Master of Science in Nursing
- A Master of Science in Nursing, or M.S.N., prepares nurses to work as Advanced Practice Nurses and deliver sophisticated medical care. The programs typically take 18 to 24 months to complete, and many M.S.N. programs enable nurses to focus on a specific area, including Certified Nurse Midwife, Nurse Practitioner, Clinical Nurse Specialist and Certified Nurse Anesthetist. Admission requirements for M.S.N. programs typically include a bachelor's degree in nursing from an accredited program, a minimum grade point average of 3.00 on a 4.00 scale, a current RN license in the state intended to practice, professional letters of recommendation and current cardiopulmonary resuscitation certification.
Dual Master of Science/Doctor of Philosophy in Nursing
- A dual Master of Science and Doctor of Philosophy in Nursing, or M.S./Ph.D., degree is a program that enables students to directly enter the doctoral nursing program from the bachelor's degree program. M.S./Ph.D. programs in nursing generally take 5 years of full-time study to complete. Most programs have specific credit requirements for each degree and require teaching and research residencies. Students in these programs are also required to complete the Master of Science General Examination, dissertation proposal, dissertation coursework and defense of the final dissertation. Admission requirements generally include a current RN license, satisfactory score on the Graduate Record Examination, completion of Master of Science in Nursing and doctoral essay questions and letters of recommendation.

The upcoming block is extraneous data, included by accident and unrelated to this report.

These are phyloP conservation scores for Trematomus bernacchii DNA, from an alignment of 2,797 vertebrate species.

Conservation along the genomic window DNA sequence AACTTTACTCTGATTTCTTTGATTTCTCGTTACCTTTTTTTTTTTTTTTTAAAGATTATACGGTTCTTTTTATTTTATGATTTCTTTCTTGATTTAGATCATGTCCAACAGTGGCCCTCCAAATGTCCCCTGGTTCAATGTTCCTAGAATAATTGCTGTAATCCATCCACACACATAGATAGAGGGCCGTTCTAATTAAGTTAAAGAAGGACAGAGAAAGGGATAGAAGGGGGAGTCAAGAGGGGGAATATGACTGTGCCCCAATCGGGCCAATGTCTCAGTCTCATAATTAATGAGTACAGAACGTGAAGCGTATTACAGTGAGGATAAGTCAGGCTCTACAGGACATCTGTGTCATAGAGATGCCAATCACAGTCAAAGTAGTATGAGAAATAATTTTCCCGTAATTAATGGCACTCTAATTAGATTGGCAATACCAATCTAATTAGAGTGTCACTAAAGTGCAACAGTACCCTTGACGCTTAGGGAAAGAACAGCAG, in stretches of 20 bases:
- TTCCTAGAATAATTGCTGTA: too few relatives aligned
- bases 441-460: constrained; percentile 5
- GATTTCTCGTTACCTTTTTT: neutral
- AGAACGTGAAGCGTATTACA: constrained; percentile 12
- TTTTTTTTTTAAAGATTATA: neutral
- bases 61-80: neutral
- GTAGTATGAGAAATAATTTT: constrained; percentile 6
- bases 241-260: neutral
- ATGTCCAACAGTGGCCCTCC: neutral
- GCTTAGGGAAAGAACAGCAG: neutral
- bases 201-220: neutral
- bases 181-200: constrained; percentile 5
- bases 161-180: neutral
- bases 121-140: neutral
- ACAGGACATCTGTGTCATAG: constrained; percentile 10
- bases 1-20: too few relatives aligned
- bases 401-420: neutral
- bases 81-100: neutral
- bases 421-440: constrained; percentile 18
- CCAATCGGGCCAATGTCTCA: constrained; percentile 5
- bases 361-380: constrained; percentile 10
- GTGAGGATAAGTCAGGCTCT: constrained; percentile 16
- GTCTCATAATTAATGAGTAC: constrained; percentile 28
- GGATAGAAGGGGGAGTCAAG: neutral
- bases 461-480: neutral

Doctor of Nursing Practice
- A Doctor of Nursing Practice, or D.N.P., degree prepares RNs to purse advanced clinical practice and leadership positions. The programs emphasize development of knowledge and skills for scholarly practice, improvement of practice, health policy, evaluation of health outcomes, leadership in delivery of health care and improving quality, creating and evaluating new health care delivery methods and advanced nursing education. D.N.P. programs generally admit RNs with postbachelor's degrees, advanced practice nurses with M.S. degrees and current M.S. nursing students. Admission requirements include a minimum of a bachelor's degree in nursing, a minimum 3.0 grade point average, completion of the Graduate Record Examination, current RN license in the state of the institution and personal interview with graduate program adviser. The D.N.P. program typically takes 2 years to complete.
Doctor of Philosophy in Nursing
- A Doctor of Philosophy in Nursing degree is intended for nurses who wish to pursue upper-level nursing careers such as positions in academia and research. The programs generally take at least 4 years of full-time study to complete. The Ph.D. in nursing prepares nurses to improve the health of patients through improving public policy and developing, evaluating and disseminating knowledge. Nurses select a focused research area such as response to acute and chronic illness, health promotion and prevention of disease and health systems. Admission requirements include a master's degree in nursing, Graduate Record Examination scores, a minimum 3.0 grade point average, and letters of recommendation, current RN license, examples of scholarly writing and an interview with a doctoral faculty member.